Saturday, November 26, 2011

Digital Thanksgiving and Holidays with Family

We are wrapping up a Thanksgiving weekend with three generations of family. Our teens are not portable game device folks, though my son's borrowed Nintendo DS gets snuck under the table. I am fascinated, however, by the little ways where the digital divide affects the holidays. We have suffered for a few years now about the role of communal television in family gatherings. The older relatives don't have a digital video recorder, nor have it in their lives. They also don't have Netflix hooked to their TVs, which perplexes our teens. The kids and I check the weather on our smartphones and iPads, which perplexes our relatives in their 60s and 70s. They spend the morning with the newspaper, and wonder why the kids only look ot the funnies. The older relatives are less concerned about the kids getting texts from their friends during all waking hours. The kids, on the other hand, have gotten more subtle about it and have been gracious. Information sources seem to be the most interesting change. Our older relatives look to the TV and newspaper for information to make social decisions, like Black Friday sales, information on movies and TV, and restaurant ideas. My husband's aunt was intrigued to look at her own community on Yelp, seeing how other people review the restaurants in her area. She has had a computer in her den for years, went to broadband last year, and mostly leaves it off. The "always on" window into the outside world for her is "always off," or almost always so. The shift to having the Internet as an available window for information for decisions has never permeated her life. What has called our attention to the digital divide is the consideration of "normal" and information to make decisions. My family, much more digitally connected, consults digital sources for alternatives for many decisions. My older in-laws grab a small piece of data from the newspaper and make life decisions and daily activity decisions based on that smaller alternative set. How has technology affected "normal" holiday gatherings in your family?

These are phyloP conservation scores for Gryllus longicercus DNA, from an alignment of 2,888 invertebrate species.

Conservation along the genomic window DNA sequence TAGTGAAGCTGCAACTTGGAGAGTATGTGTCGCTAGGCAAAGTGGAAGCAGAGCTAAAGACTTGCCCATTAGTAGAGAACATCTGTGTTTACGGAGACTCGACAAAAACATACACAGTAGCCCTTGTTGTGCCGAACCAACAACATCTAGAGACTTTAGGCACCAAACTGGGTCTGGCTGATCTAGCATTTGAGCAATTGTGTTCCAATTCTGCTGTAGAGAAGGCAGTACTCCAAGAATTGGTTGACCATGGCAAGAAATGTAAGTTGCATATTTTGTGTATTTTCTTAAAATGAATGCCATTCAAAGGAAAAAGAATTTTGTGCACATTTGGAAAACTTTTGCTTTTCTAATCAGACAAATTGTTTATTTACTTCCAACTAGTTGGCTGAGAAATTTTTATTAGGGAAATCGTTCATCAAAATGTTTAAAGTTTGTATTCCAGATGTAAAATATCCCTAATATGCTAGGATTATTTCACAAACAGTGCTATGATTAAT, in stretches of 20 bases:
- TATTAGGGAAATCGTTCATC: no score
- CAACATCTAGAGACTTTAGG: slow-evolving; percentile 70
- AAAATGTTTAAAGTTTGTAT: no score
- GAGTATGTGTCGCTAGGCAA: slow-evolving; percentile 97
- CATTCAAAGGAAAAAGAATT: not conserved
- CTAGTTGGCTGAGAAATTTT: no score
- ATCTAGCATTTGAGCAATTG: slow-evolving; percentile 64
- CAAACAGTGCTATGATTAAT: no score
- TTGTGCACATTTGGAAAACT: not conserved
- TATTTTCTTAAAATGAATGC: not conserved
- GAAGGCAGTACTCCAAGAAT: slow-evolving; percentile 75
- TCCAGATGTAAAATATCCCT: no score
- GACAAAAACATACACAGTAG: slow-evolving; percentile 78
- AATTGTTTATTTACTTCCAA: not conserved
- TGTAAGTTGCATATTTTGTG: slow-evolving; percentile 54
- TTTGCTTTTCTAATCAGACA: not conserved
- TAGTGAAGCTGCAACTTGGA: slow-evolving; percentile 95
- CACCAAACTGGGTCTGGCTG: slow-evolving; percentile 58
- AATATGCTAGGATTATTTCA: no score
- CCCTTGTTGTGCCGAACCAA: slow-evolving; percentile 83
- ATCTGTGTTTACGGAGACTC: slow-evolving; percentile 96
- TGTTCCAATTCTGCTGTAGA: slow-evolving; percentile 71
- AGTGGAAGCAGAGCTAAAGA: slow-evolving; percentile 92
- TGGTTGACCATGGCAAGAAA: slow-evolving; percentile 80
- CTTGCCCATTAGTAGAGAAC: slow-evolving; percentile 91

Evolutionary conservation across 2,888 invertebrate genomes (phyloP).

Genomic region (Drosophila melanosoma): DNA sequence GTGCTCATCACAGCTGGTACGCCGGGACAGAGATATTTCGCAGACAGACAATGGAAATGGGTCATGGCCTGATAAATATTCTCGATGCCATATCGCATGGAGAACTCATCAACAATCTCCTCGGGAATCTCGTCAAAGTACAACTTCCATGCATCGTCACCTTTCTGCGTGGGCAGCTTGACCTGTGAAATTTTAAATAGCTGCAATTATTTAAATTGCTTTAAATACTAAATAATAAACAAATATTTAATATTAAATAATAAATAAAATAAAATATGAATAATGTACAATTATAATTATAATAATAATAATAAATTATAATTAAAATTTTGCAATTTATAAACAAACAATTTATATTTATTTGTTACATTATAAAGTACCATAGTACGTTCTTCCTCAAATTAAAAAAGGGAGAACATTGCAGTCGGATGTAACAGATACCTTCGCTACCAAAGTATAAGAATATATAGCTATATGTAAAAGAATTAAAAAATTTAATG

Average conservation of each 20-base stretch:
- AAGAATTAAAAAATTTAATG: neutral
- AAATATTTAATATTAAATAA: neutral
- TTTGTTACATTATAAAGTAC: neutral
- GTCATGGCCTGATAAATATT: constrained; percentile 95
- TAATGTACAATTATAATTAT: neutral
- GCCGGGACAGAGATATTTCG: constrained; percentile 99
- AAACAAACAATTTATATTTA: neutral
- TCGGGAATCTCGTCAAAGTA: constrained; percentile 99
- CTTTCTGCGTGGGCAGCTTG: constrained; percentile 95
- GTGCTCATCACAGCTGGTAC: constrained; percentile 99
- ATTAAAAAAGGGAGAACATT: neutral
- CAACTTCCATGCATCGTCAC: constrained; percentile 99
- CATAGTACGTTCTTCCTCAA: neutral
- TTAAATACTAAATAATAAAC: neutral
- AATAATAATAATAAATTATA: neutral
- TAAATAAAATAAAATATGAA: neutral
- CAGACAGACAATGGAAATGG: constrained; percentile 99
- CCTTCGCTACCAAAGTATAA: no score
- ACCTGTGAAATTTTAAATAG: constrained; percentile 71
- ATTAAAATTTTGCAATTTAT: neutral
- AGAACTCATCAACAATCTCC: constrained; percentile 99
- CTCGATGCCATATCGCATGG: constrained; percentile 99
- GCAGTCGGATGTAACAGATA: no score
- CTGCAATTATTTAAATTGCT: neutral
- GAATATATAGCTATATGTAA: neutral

Friday, May 1, 2009

Kids Brains? Good, Bad, & Grey

I sat through a great presentation yesterday by Dr. Aimee Drolet of UCLA Anderson School about how older consumers react to emotional messages and how their worldviews on the time they have left impacts the responses to messages.

One conclusion she reached from her own and related research is that older study participants were more comfortable with a balance of inputs -- good and bad, for example. In contrast, younger respondent in the US (not in Asia) needed to perceive something as either good or bad and had a difficult time with "grey." She said that wasn't the same in more communal cultures.

Hmm. I wonder if that is the same with our younger children and how that impacts their decision-making? My own tween/teen children seem to have positive responses to more things than I would expect, but I've never looked at their attitudes this way...

Friday, March 13, 2009

Modern...mail?

My oldest is 15 and took the PSAT for the second year - her school urges them to start taking it in the 9th grade for practice.

What is impressing her? All the lovely and expensive mailers from colleges she has never heard of. In a year when units of mail are down dramatically, my lovely teenager is impressed by old fashioned mailed brochures.